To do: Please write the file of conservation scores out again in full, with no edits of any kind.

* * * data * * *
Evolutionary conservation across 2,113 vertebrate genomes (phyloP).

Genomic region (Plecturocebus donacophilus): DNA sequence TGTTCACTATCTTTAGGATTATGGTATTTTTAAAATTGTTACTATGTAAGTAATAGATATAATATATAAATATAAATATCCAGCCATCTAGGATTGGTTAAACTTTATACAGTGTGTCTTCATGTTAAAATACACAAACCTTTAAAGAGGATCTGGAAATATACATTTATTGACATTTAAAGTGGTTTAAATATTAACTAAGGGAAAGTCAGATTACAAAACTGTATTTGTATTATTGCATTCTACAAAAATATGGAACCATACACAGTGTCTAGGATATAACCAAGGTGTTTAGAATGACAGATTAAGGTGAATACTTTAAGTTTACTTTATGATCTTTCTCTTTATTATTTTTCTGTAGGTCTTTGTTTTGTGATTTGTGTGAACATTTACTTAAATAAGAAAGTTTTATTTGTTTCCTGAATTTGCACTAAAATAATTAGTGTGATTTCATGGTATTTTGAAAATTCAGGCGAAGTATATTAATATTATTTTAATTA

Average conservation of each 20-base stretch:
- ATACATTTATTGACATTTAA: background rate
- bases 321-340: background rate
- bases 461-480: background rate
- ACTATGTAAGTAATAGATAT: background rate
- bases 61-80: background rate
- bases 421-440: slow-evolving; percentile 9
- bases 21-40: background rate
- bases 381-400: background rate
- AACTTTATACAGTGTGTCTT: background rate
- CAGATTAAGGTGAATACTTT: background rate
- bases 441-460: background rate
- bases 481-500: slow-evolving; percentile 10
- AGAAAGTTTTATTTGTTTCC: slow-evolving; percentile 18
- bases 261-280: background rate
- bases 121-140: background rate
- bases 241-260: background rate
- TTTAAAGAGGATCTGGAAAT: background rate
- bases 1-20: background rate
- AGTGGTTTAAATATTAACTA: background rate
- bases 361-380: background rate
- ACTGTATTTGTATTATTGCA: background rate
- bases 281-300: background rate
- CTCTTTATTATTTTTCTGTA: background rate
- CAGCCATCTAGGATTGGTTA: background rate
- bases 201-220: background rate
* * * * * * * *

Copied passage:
Evolutionary conservation across 2,113 vertebrate genomes (phyloP).

Genomic region (Plecturocebus donacophilus): DNA sequence TGTTCACTATCTTTAGGATTATGGTATTTTTAAAATTGTTACTATGTAAGTAATAGATATAATATATAAATATAAATATCCAGCCATCTAGGATTGGTTAAACTTTATACAGTGTGTCTTCATGTTAAAATACACAAACCTTTAAAGAGGATCTGGAAATATACATTTATTGACATTTAAAGTGGTTTAAATATTAACTAAGGGAAAGTCAGATTACAAAACTGTATTTGTATTATTGCATTCTACAAAAATATGGAACCATACACAGTGTCTAGGATATAACCAAGGTGTTTAGAATGACAGATTAAGGTGAATACTTTAAGTTTACTTTATGATCTTTCTCTTTATTATTTTTCTGTAGGTCTTTGTTTTGTGATTTGTGTGAACATTTACTTAAATAAGAAAGTTTTATTTGTTTCCTGAATTTGCACTAAAATAATTAGTGTGATTTCATGGTATTTTGAAAATTCAGGCGAAGTATATTAATATTATTTTAATTA

Average conservation of each 20-base stretch:
- ATACATTTATTGACATTTAA: background rate
- bases 321-340: background rate
- bases 461-480: background rate
- ACTATGTAAGTAATAGATAT: background rate
- bases 61-80: background rate
- bases 421-440: slow-evolving; percentile 9
- bases 21-40: background rate
- bases 381-400: background rate
- AACTTTATACAGTGTGTCTT: background rate
- CAGATTAAGGTGAATACTTT: background rate
- bases 441-460: background rate
- bases 481-500: slow-evolving; percentile 10
- AGAAAGTTTTATTTGTTTCC: slow-evolving; percentile 18
- bases 261-280: background rate
- bases 121-140: background rate
- bases 241-260: background rate
- TTTAAAGAGGATCTGGAAAT: background rate
- bases 1-20: background rate
- AGTGGTTTAAATATTAACTA: background rate
- bases 361-380: background rate
- ACTGTATTTGTATTATTGCA: background rate
- bases 281-300: background rate
- CTCTTTATTATTTTTCTGTA: background rate
- CAGCCATCTAGGATTGGTTA: background rate
- bases 201-220: background rate